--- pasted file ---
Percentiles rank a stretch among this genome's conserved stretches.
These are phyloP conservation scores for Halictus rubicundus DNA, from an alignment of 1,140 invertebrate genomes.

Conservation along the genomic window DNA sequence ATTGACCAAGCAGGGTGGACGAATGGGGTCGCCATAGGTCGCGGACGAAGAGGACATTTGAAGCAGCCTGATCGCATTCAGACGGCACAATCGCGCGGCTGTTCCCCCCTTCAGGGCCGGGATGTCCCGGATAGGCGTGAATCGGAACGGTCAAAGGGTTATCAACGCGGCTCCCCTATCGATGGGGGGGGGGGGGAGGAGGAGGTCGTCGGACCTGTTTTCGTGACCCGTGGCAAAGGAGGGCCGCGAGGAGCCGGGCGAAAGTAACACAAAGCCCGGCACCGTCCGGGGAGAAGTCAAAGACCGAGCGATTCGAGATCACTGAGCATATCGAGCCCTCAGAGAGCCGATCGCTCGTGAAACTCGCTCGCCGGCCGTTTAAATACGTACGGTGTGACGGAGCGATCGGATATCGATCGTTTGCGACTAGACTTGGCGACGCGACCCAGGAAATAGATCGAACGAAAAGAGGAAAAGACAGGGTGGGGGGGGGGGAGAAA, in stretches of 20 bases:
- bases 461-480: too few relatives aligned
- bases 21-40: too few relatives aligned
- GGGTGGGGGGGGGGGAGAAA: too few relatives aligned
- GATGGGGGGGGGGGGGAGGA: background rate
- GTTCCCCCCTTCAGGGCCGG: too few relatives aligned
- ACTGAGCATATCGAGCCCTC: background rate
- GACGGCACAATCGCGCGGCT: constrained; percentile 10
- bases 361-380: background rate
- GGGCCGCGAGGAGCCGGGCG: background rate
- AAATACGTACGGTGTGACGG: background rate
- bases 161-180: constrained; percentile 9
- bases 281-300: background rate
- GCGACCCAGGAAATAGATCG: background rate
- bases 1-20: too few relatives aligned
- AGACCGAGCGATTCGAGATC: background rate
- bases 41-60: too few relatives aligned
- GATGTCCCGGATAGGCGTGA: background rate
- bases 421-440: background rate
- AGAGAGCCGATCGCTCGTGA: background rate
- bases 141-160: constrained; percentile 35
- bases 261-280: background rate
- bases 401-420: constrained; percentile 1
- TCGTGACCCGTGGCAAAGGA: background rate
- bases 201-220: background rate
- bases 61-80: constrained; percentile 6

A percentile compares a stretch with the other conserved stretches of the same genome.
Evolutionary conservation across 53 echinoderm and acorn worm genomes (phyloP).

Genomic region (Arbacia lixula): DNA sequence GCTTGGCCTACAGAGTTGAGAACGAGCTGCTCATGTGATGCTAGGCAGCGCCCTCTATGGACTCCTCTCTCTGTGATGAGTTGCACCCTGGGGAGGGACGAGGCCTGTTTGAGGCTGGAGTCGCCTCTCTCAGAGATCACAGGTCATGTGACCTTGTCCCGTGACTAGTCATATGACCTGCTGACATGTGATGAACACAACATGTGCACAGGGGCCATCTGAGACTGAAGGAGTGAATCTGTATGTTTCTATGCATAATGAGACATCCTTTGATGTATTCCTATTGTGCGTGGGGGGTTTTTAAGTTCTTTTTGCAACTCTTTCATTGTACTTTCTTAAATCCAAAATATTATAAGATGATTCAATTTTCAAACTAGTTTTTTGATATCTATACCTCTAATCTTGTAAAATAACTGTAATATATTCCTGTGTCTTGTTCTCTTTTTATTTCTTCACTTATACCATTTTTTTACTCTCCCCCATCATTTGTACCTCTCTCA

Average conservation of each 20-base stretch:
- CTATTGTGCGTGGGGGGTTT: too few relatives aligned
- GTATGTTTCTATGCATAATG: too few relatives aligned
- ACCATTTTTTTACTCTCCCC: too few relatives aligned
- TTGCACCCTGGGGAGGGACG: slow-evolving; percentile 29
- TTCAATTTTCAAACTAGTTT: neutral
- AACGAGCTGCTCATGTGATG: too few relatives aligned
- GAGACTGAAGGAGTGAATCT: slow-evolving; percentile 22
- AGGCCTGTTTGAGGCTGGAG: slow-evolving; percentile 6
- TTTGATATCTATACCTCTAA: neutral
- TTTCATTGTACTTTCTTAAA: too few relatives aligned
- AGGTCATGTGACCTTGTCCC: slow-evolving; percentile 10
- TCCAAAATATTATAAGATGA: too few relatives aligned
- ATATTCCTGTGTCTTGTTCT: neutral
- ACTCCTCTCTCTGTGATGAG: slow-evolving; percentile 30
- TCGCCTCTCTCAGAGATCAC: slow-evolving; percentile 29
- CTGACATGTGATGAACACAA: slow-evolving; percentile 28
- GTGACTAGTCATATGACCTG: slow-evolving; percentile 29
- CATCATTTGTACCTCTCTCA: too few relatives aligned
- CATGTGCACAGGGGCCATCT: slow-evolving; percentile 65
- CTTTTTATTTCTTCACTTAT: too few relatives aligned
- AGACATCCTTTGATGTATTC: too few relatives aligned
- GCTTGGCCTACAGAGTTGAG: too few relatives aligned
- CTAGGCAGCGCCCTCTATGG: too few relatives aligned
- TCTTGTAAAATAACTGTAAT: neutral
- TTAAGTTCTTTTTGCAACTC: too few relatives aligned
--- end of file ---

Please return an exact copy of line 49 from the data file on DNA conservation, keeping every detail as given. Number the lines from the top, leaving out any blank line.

- GTGACTAGTCATATGACCTG: slow-evolving; percentile 29